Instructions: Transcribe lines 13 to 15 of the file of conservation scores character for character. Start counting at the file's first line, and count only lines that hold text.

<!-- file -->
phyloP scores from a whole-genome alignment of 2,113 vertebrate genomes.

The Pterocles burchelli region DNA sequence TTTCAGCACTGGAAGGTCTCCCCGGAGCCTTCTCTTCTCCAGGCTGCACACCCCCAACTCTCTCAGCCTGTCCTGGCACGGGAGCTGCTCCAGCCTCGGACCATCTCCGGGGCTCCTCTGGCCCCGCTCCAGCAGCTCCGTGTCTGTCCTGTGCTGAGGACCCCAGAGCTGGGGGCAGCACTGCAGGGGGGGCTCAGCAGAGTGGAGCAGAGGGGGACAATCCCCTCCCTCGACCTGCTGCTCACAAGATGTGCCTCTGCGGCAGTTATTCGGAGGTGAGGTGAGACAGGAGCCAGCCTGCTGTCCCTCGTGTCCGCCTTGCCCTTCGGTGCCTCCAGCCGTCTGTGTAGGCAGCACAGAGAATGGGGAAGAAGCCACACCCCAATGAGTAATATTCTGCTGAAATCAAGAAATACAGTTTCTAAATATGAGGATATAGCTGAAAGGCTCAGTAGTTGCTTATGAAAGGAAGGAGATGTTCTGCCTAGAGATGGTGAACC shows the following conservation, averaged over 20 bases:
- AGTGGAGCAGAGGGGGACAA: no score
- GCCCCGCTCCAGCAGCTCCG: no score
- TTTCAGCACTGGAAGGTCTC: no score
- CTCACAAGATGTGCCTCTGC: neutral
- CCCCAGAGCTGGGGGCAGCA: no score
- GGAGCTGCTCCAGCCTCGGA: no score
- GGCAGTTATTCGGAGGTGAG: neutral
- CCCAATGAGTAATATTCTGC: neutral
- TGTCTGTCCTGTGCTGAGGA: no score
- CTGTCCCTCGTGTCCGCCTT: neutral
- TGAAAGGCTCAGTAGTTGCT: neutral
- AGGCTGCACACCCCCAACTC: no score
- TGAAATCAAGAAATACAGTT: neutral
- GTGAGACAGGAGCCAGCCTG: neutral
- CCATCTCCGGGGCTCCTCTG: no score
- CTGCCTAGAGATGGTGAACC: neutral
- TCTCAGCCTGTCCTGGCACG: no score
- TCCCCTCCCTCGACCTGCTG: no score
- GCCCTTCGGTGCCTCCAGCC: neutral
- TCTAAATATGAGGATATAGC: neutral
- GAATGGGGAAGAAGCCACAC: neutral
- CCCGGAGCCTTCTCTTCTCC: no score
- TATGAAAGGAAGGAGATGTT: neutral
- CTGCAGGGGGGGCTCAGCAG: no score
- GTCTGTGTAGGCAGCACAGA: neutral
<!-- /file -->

- TGAAAGGCTCAGTAGTTGCT: neutral
- AGGCTGCACACCCCCAACTC: no score
- TGAAATCAAGAAATACAGTT: neutral